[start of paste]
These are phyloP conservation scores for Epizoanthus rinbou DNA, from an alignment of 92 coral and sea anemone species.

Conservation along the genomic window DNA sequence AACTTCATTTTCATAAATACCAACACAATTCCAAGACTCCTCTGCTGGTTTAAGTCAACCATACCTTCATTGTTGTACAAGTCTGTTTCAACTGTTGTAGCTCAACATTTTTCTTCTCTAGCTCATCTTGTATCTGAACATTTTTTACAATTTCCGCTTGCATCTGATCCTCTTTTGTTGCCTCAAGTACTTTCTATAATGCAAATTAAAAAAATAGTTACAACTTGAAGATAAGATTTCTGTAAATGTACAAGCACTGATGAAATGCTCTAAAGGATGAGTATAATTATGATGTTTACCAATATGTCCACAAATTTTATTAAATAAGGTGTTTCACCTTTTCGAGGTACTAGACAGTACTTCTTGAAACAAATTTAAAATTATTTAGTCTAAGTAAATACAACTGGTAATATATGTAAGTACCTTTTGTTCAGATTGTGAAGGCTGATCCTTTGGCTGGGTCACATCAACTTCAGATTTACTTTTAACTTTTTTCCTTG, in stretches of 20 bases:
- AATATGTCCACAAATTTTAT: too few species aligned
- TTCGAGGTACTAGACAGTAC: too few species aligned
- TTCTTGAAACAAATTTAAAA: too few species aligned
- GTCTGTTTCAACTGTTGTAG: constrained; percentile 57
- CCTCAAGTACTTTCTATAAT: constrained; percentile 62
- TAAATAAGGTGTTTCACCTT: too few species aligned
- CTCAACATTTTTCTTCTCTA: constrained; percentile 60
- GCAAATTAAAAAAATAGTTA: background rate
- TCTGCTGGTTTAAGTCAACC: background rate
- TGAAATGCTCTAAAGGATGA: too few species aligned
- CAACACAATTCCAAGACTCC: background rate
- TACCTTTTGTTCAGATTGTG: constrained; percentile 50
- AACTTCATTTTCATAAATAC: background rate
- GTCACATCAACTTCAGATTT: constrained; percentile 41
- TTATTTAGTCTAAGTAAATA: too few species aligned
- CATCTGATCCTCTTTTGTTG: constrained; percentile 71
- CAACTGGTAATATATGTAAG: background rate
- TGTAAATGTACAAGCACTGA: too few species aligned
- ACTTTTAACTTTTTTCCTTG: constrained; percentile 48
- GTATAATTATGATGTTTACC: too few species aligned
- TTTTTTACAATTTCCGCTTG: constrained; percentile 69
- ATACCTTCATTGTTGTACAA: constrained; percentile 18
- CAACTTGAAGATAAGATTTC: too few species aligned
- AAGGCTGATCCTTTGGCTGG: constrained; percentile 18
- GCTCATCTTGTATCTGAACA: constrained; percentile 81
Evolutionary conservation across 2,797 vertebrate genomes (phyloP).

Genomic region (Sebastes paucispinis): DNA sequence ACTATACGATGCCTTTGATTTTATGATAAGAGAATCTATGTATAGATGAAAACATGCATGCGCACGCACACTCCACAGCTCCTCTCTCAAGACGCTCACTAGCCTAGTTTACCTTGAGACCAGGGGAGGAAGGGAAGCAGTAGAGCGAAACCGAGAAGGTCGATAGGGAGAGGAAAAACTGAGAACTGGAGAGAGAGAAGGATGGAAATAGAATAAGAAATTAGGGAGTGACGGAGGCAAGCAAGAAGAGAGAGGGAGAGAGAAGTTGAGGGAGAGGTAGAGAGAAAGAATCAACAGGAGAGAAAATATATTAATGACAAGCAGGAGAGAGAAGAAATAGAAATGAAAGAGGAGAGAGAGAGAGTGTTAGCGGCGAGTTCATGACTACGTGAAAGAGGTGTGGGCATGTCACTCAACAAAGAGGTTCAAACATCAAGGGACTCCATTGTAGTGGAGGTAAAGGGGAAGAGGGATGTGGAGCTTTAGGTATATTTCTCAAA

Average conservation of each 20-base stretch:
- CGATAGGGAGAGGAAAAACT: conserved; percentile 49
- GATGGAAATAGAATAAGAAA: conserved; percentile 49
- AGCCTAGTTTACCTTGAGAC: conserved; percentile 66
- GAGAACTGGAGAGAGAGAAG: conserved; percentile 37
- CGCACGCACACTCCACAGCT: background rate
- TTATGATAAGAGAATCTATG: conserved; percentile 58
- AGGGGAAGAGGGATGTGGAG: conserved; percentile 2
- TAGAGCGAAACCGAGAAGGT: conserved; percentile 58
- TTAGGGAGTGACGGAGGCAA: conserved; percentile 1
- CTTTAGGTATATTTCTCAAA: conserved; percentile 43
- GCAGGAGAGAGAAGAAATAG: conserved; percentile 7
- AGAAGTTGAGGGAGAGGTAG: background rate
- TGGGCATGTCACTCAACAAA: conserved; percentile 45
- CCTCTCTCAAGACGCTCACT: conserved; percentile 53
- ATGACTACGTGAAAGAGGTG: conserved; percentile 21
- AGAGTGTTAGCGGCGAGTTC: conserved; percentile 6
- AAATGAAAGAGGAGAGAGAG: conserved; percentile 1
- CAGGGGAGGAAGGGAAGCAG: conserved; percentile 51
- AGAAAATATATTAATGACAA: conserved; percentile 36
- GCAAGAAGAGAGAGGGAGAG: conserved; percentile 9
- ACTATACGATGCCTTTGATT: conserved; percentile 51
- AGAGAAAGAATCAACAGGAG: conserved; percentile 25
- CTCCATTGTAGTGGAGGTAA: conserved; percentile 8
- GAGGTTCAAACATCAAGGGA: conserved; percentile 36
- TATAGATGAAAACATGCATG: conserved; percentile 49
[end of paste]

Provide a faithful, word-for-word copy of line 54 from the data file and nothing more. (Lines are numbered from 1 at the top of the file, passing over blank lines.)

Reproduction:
- GAGGTTCAAACATCAAGGGA: conserved; percentile 36